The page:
The five predominant crimes prosecuted in Taiwan were robbery, obscenity, gambling, weaponry, and domestic violence (not shown in the chart.) In comparison, the predominant crimes in Japan were death and injury caused by dangerous driving, stimulant abuse, bribery (not shown in the chart), obscenity distribution, and public obscenity. The two nations share a common pattern of higher prosecution rate on obscenity-related crime, which could be possibly caused by (i) the simplicity of facts involved in cases, and (ii) low social tolerance toward obscene materials or acts.
It is noteworthy that, though having stricter regulation, the prosecution rate of stimulant abuse in Japan could still maintain steadily at 81.2% to 82.3% from 2007 to 2011.
From the aforementioned report shows another interesting statistic number: convicted guilty in Taiwan stands roughly 95.7% to 96.6%, or roughly 1 out of 25 was declared not guilty; while Japan is constantly referred as 99.9%, which is about 1 out of 1000. How could we convince the citizens the investigation is reliable, if we couldn’t even enforce a reasonable procedure?
We’ve learnt about Citizen Judge System (Saiban-in system, 裁判員制度) on Professor Inoue’s intriguing lecture this semester, and how “lay judges” could stitch the gap between legal profession and citizens’ will. But, despite our Ministry of Justice eagerly seeks Advisory Judge System as the solution to judicial disbelief, the general public still treat “prosecution” as “guilty”, could we really bridge the gap only through “making citizens joining the case?” Properly restricting the authority could be the only, though difficult, path to succeed.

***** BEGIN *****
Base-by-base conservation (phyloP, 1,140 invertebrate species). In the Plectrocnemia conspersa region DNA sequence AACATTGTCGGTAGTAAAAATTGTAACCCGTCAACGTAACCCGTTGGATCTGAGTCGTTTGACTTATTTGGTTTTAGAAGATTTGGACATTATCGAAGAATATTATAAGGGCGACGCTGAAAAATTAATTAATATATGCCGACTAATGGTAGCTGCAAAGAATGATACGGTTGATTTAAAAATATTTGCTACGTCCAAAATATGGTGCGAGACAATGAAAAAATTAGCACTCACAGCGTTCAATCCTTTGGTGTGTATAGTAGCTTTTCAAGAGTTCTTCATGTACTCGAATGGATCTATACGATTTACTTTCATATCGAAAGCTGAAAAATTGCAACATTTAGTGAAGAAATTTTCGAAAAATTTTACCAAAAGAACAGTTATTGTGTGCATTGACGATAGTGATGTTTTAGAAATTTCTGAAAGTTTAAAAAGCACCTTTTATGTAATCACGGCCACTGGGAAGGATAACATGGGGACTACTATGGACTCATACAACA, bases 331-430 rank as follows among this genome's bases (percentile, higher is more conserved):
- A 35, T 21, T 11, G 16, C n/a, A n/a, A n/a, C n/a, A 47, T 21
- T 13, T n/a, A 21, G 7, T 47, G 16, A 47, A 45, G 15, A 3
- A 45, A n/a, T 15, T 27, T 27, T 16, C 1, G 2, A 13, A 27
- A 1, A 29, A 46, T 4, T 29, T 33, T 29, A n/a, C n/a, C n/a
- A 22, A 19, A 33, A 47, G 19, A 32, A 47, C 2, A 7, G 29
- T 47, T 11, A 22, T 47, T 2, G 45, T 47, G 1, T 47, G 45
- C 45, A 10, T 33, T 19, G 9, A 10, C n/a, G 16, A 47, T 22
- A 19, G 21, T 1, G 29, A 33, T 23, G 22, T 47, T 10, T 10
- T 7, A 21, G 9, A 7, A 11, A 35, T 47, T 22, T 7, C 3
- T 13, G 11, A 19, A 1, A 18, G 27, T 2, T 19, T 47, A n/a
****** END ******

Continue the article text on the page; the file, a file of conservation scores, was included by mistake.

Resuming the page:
Judicial reformation holds a long way ahead. By learning and comparing different regulation systems across nations, we believe a sturdy, trustworthy juridicial system could be more close to be established day by day.
Unless noted, the reference listed on this report will follow the format of National Taiwan University Law Journal. ↩
〈戒嚴法〉第 8 條：「戒嚴時期接戰地域內，關於刑法上左列各罪，軍事機關得自行審判或交法院審判之。⋯⋯戒嚴時期警戒地域內，犯本條第一項第一、二、三、四、八、九等款及第二項之罪者，軍事機關得自行審判或交法院審判之。」 ↩
通訊監察 in Chinese or 通信傍受 in Japanese. ↩
Numbers enclosed with parentheses indicates the data referred categorize data with lesser magnitude (e.g. “house invasion” is only shown under the category of “offense of freedom” from Taiwan’s Ministry of Justice.) ↩